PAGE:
Trump vows 'major decisions' on Syria after alleged toxic attack
President Donald Trump (AFP/File / Fabrice COFFRINI)

US President Donald Trump on Monday pledged "major decisions" on Syria after a suspected chemical attack on a rebel-held town, as calls grew for an international response to the crisis.

Trump condemned what he called a "heinous attack on innocent" Syrians in Douma, as he opened a cabinet meeting at the White House, adding that decisions would come in the "next 24-48 hours."

"This is about humanity -- it can't be allowed to happen," he said.

The Syrian regime and it ally Russia have rejected claims of an attack, with Moscow arguing against jumping to any "dangerous" conclusions.

Trump -- who last year launched a missile strike on a regime base after another alleged chemical attack -- warned Sunday that there would be a "big price to pay".

US Defence Secretary Jim Mattis said that Washington does not "rule out anything", while Trump and his French counterpart Emmanuel Macron vowed a "strong, joint response".

The crisis was due to be discussed later Monday at an urgent UN Security Council meeting, with the US circulating a draft resolution for a new independent inquiry of chemical weapons attacks in Syria.

With tensions high, deadly missile strikes on a regime airbase early Monday raised the spectre of Western military action, but Damascus and Moscow said Israel was responsible.

Russia, which has repeatedly said that rebels in Syria were preparing a "provocation" to prompt foreign military action, warned against acting hastily over the alleged chemical attack.

"It's necessary to examine very carefully what happened in Douma... without this information, making any deductions is wrong and dangerous," said Kremlin spokesman Dmitry Peskov.

- Investigation launched -

Rescuers and medics in Douma say more than 40 people died after an alleged poison gas attack late on Saturday in Douma, the last rebel-held pocket of the one-time opposition stronghold of Eastern Ghouta.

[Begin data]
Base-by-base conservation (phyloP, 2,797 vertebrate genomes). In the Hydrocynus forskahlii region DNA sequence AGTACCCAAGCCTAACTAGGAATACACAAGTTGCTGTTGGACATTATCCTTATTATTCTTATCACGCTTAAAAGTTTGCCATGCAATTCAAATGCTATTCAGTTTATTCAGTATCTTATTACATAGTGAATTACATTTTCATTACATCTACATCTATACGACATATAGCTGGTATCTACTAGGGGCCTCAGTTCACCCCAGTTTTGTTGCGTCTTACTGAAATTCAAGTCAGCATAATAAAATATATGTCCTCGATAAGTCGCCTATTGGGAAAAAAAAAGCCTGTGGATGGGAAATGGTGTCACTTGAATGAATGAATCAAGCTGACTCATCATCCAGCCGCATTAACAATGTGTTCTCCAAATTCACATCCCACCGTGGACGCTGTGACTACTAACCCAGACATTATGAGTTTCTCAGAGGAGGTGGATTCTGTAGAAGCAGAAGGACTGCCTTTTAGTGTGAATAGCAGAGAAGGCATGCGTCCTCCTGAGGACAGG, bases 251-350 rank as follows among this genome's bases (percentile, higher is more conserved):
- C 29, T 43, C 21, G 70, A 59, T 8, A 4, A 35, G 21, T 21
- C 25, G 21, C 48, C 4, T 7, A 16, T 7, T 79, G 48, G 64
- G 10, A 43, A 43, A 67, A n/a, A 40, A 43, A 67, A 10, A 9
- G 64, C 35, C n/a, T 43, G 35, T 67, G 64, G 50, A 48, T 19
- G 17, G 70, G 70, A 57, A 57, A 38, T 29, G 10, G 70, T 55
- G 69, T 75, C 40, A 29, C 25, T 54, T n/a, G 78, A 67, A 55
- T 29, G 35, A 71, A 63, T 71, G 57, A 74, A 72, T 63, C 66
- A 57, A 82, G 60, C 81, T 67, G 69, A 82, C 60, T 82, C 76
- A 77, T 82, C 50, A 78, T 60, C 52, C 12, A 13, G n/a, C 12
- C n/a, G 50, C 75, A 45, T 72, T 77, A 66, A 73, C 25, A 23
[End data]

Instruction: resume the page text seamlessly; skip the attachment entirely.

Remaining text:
Access to the area, which has faced weeks of regime bombardment, is limited and there has been no way to independently verify the accounts.

The Organisation for the Prohibition of Chemical Weapons, a UN watchdog, said it was investigating the allegations but that so far only a "preliminary analysis" had been carried out.

Russian Foreign Minister Sergei Lavrov said Russian experts had visited the site of the alleged attack and "did not find any trace of chlorine or any other chemical substance used against civilians".

Both Damascus and Moscow had warned against using the allegations to justify military action against Assad.

It briefly appeared in the early hours of Monday that action had been taken, as Syrian state media reported missile strikes on an airbase, but blame later fell on Israel which has carried out repeated strikes on regime targets.

Initially pointing the finger at Washington, state news agency SANA said the missiles had hit the T-4 airbase in central Syria.

Washington and Paris denied having carried out the strikes and SANA and the Russian army later said Israeli F-15s had fired several missiles at the base from Lebanese airspace.

The Syrian Observatory for Human Rights, which monitors the country's conflict, said 14 fighters were killed, including Syrian army officers and Iranian forces.

Iran's Fars news agency said three Iranian fighters were killed in the strike and the foreign ministry in Tehran condemned "strongly the aggression and air strike by the Zionist regime".

Israel declined to comment on the latest air raid.

- Israel targeted 'Iranian forces' -

Nick Heras, an analyst at the Center for a New American Security, said Israel appeared to have seized on a moment of international outrage over Douma to strike Syria.

"On the eve of potential US and French strikes against Assad in response to the Douma gas attack, it is likely the Israelis already had the intention to strike at the T-4 base, and timed their attack to maximise the destruction they could inflict on Iranian forces," he told AFP.

Israel has repeatedly warned it will not accept its arch-foe Iran entrenching itself militarily in Syria.

In February, it accused Iranian forces at the T-4 base of sending a drone into Israeli territory. After targeting Iranian units in Syria in retaliation, an Israel F-16 was shot down by Syrian anti-aircraft fire in one of the conflict's most notable escalations.

Israel then carried out what it called "large-scale" raids on Syrian air defence systems and Iranian targets, which reportedly included T-4.

Lebanon's National News Agency on Monday said Israeli warplanes were flying near the country's border with Syria.

Syrian regime forces have waged an assault since February 18 on Ghouta, that has killed more than 1,700 civilians and left Islamist rebels cornered in their last holdout of Douma, Ghouta's largest town.

After capturing most of Ghouta, Syria and Russia secured two negotiated withdrawals last month that saw 46,000 rebels and civilians evacuate.

Following fraught negotiations and a concentrated regime bombing blitz, state media on Sunday announced a deal was reached for Jaish al-Islam to leave Douma within 48 hours and release hostages it was holding.

Several buses of detainees arrived in Damascus overnight after having been freed by Jaish al-Islam, and rebels were being evacuated in a parallel operation on Monday, SANA said.